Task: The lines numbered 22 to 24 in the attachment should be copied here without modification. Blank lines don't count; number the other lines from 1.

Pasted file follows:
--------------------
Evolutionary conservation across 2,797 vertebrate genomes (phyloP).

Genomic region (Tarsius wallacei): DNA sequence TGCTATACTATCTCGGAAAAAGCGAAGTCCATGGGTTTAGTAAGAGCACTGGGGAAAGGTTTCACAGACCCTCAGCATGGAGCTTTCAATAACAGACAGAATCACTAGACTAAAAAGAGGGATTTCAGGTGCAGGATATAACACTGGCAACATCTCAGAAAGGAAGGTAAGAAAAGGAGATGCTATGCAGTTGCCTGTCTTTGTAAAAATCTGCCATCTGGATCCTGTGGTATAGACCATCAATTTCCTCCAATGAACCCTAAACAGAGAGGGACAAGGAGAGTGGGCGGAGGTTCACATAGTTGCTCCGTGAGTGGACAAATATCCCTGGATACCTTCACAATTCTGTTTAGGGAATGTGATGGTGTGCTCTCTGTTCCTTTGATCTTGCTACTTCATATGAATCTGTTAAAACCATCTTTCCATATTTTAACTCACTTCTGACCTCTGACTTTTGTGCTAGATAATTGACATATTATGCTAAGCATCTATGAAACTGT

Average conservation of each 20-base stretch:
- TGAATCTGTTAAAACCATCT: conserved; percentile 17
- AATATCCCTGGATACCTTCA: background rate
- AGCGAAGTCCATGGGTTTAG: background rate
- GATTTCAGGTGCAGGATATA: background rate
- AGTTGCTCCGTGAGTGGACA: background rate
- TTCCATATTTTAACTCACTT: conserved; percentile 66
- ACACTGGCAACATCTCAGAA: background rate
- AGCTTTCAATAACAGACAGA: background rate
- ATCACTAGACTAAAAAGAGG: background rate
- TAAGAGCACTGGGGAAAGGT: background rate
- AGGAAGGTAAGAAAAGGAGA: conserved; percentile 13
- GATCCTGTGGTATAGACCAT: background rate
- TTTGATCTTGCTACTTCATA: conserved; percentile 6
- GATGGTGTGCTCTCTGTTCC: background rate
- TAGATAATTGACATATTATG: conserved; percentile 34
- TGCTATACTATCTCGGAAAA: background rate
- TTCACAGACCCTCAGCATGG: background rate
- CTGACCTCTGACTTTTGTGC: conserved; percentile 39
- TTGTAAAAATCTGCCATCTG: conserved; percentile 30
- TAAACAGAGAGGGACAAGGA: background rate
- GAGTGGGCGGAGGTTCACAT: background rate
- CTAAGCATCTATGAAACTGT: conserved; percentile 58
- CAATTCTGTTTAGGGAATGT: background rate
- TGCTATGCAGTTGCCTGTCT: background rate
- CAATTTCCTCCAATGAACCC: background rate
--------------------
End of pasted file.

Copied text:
- TTGTAAAAATCTGCCATCTG: conserved; percentile 30
- TAAACAGAGAGGGACAAGGA: background rate
- GAGTGGGCGGAGGTTCACAT: background rate